Date of Award


Degree Name

Master of Arts



First Advisor

Dr. Douglas Johnson

Second Advisor

Dr Ron van Houten

Third Advisor

Dr. Jonathan Baker


Fluency, SAFMEDS, high-p, flashcards, training

Access Setting

Masters Thesis-Open Access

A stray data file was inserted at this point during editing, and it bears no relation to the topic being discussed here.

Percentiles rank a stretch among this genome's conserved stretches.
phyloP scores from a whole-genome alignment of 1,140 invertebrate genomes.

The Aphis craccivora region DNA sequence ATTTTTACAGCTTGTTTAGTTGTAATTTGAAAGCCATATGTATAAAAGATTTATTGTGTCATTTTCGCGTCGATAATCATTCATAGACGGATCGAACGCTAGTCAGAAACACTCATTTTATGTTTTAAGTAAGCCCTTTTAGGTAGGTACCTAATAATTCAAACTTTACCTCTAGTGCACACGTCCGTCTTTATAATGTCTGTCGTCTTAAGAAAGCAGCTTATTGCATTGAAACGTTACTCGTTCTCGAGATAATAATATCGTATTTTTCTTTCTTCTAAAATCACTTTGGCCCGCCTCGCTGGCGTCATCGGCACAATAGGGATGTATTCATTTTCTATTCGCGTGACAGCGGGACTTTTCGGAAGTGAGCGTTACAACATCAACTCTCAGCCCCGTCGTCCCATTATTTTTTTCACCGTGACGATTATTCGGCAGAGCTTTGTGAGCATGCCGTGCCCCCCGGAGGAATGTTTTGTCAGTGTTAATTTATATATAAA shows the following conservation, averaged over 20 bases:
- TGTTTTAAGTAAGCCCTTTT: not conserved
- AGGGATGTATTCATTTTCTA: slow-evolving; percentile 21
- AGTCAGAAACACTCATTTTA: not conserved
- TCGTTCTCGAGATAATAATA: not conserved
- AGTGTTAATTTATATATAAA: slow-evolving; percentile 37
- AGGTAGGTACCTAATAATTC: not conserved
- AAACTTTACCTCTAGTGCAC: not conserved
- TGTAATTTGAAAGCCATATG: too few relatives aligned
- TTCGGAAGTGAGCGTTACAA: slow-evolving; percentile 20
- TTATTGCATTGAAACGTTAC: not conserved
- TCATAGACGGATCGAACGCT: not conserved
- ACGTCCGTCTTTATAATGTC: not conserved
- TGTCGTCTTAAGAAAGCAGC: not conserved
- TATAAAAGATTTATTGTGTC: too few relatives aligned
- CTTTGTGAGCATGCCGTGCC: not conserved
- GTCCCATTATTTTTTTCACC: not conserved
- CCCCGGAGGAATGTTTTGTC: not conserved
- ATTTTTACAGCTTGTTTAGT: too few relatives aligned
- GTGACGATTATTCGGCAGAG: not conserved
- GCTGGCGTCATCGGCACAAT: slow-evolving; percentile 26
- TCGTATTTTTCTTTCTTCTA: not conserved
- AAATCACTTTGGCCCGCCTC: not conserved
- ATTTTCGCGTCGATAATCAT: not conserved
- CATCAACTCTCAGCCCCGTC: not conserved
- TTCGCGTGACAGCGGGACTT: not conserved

Precision teaching has led to successful outcomes in both training and education. Past research has shown that by using flashcard techniques such as SAFMEDS in ratebuilding exercises, one can expect expert levels of performance and retention of learned material by practicing for a minute a day. Fluency training using SAFMEDS could prove invaluable in businesses that wish to train their employees using cost and time efficient methods. However, recent research has shown that the SAFMEDS sequence may not quickly build accurate rates of responding in earlier sessions, or reliably lead to high levels of retention. High probability (high-p) sequences can lead to reduced latencies to respond, resistance to extinction, and retention. Using high-p sequencing in SAFMEDS may increase performance and retention. The purpose of the present study was to compare the effects of SAFMEDS, high-p SAFMEDS, and self-study on performance and retention using flashcards. Subjects were randomly assigned to one of thirty counterbalanced sequences. The results showed that high-p SAFMEDS led to higher retention and performance in posttests than in SAFMEDS. However, posttests were not significantly different and self-study led to the highest retention and performance during sessions. Additional research is needed to determine a more efficient flashcard training method. Suggestions to improve the SAFMEDS methodology are discussed.